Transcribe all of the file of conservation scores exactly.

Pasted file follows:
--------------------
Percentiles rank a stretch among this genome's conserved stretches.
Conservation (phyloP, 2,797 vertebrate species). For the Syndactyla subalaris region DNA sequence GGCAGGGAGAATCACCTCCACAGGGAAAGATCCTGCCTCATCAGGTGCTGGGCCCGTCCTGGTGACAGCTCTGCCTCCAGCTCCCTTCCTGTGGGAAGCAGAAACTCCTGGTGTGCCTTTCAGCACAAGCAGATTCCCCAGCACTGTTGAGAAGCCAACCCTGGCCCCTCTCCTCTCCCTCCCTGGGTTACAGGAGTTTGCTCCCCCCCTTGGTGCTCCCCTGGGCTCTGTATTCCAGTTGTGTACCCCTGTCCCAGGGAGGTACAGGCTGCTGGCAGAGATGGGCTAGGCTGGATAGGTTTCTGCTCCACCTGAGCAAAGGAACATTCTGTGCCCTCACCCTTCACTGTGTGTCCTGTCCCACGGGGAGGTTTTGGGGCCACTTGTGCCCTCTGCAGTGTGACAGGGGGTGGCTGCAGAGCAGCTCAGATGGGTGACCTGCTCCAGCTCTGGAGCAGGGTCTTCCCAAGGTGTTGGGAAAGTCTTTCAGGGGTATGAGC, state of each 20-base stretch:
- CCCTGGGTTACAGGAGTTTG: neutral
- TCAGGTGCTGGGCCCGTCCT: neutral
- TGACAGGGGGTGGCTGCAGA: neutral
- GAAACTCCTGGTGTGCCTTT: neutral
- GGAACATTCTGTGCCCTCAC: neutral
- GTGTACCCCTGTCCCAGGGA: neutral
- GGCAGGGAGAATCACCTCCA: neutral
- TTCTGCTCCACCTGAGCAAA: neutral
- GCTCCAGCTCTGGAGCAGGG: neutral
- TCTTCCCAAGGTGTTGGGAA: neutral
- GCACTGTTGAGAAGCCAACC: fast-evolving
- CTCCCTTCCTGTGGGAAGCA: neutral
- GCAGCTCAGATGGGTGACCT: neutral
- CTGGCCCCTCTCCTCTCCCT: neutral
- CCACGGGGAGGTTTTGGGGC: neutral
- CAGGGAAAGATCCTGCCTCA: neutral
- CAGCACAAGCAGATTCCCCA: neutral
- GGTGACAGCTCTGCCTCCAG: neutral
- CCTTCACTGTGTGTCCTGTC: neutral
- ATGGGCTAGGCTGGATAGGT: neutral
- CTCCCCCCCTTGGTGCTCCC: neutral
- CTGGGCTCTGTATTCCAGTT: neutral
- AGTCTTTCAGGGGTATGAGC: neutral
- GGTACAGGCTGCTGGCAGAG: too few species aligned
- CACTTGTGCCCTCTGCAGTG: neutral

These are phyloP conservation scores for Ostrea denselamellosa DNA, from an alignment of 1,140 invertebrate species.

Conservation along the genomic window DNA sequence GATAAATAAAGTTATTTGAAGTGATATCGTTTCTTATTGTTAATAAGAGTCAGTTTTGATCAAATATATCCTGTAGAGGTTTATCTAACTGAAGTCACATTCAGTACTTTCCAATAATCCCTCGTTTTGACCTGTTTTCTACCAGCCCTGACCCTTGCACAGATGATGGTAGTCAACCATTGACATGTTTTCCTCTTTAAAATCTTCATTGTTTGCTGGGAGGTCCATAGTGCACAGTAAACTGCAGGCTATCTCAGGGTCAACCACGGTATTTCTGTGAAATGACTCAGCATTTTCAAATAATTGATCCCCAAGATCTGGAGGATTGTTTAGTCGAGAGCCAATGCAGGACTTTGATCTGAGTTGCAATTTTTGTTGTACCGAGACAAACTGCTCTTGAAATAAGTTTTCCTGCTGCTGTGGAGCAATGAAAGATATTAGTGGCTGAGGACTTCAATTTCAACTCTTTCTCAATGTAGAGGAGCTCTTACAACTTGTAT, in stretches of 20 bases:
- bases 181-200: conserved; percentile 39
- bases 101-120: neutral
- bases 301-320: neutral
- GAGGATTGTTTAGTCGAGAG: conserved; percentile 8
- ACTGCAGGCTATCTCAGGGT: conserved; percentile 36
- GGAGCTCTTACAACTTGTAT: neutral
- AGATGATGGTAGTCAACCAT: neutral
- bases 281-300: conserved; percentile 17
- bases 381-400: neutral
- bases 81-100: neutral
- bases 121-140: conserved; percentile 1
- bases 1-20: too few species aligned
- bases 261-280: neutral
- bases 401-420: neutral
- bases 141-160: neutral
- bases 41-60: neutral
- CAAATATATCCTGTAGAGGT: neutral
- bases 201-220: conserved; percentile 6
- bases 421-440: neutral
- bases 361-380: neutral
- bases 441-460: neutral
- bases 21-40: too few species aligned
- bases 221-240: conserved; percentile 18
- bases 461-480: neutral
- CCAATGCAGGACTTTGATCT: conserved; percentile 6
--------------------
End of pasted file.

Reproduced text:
Percentiles rank a stretch among this genome's conserved stretches.
Conservation (phyloP, 2,797 vertebrate species). For the Syndactyla subalaris region DNA sequence GGCAGGGAGAATCACCTCCACAGGGAAAGATCCTGCCTCATCAGGTGCTGGGCCCGTCCTGGTGACAGCTCTGCCTCCAGCTCCCTTCCTGTGGGAAGCAGAAACTCCTGGTGTGCCTTTCAGCACAAGCAGATTCCCCAGCACTGTTGAGAAGCCAACCCTGGCCCCTCTCCTCTCCCTCCCTGGGTTACAGGAGTTTGCTCCCCCCCTTGGTGCTCCCCTGGGCTCTGTATTCCAGTTGTGTACCCCTGTCCCAGGGAGGTACAGGCTGCTGGCAGAGATGGGCTAGGCTGGATAGGTTTCTGCTCCACCTGAGCAAAGGAACATTCTGTGCCCTCACCCTTCACTGTGTGTCCTGTCCCACGGGGAGGTTTTGGGGCCACTTGTGCCCTCTGCAGTGTGACAGGGGGTGGCTGCAGAGCAGCTCAGATGGGTGACCTGCTCCAGCTCTGGAGCAGGGTCTTCCCAAGGTGTTGGGAAAGTCTTTCAGGGGTATGAGC, state of each 20-base stretch:
- CCCTGGGTTACAGGAGTTTG: neutral
- TCAGGTGCTGGGCCCGTCCT: neutral
- TGACAGGGGGTGGCTGCAGA: neutral
- GAAACTCCTGGTGTGCCTTT: neutral
- GGAACATTCTGTGCCCTCAC: neutral
- GTGTACCCCTGTCCCAGGGA: neutral
- GGCAGGGAGAATCACCTCCA: neutral
- TTCTGCTCCACCTGAGCAAA: neutral
- GCTCCAGCTCTGGAGCAGGG: neutral
- TCTTCCCAAGGTGTTGGGAA: neutral
- GCACTGTTGAGAAGCCAACC: fast-evolving
- CTCCCTTCCTGTGGGAAGCA: neutral
- GCAGCTCAGATGGGTGACCT: neutral
- CTGGCCCCTCTCCTCTCCCT: neutral
- CCACGGGGAGGTTTTGGGGC: neutral
- CAGGGAAAGATCCTGCCTCA: neutral
- CAGCACAAGCAGATTCCCCA: neutral
- GGTGACAGCTCTGCCTCCAG: neutral
- CCTTCACTGTGTGTCCTGTC: neutral
- ATGGGCTAGGCTGGATAGGT: neutral
- CTCCCCCCCTTGGTGCTCCC: neutral
- CTGGGCTCTGTATTCCAGTT: neutral
- AGTCTTTCAGGGGTATGAGC: neutral
- GGTACAGGCTGCTGGCAGAG: too few species aligned
- CACTTGTGCCCTCTGCAGTG: neutral

These are phyloP conservation scores for Ostrea denselamellosa DNA, from an alignment of 1,140 invertebrate species.

Conservation along the genomic window DNA sequence GATAAATAAAGTTATTTGAAGTGATATCGTTTCTTATTGTTAATAAGAGTCAGTTTTGATCAAATATATCCTGTAGAGGTTTATCTAACTGAAGTCACATTCAGTACTTTCCAATAATCCCTCGTTTTGACCTGTTTTCTACCAGCCCTGACCCTTGCACAGATGATGGTAGTCAACCATTGACATGTTTTCCTCTTTAAAATCTTCATTGTTTGCTGGGAGGTCCATAGTGCACAGTAAACTGCAGGCTATCTCAGGGTCAACCACGGTATTTCTGTGAAATGACTCAGCATTTTCAAATAATTGATCCCCAAGATCTGGAGGATTGTTTAGTCGAGAGCCAATGCAGGACTTTGATCTGAGTTGCAATTTTTGTTGTACCGAGACAAACTGCTCTTGAAATAAGTTTTCCTGCTGCTGTGGAGCAATGAAAGATATTAGTGGCTGAGGACTTCAATTTCAACTCTTTCTCAATGTAGAGGAGCTCTTACAACTTGTAT, in stretches of 20 bases:
- bases 181-200: conserved; percentile 39
- bases 101-120: neutral
- bases 301-320: neutral
- GAGGATTGTTTAGTCGAGAG: conserved; percentile 8
- ACTGCAGGCTATCTCAGGGT: conserved; percentile 36
- GGAGCTCTTACAACTTGTAT: neutral
- AGATGATGGTAGTCAACCAT: neutral
- bases 281-300: conserved; percentile 17
- bases 381-400: neutral
- bases 81-100: neutral
- bases 121-140: conserved; percentile 1
- bases 1-20: too few species aligned
- bases 261-280: neutral
- bases 401-420: neutral
- bases 141-160: neutral
- bases 41-60: neutral
- CAAATATATCCTGTAGAGGT: neutral
- bases 201-220: conserved; percentile 6
- bases 421-440: neutral
- bases 361-380: neutral
- bases 441-460: neutral
- bases 21-40: too few species aligned
- bases 221-240: conserved; percentile 18
- bases 461-480: neutral
- CCAATGCAGGACTTTGATCT: conserved; percentile 6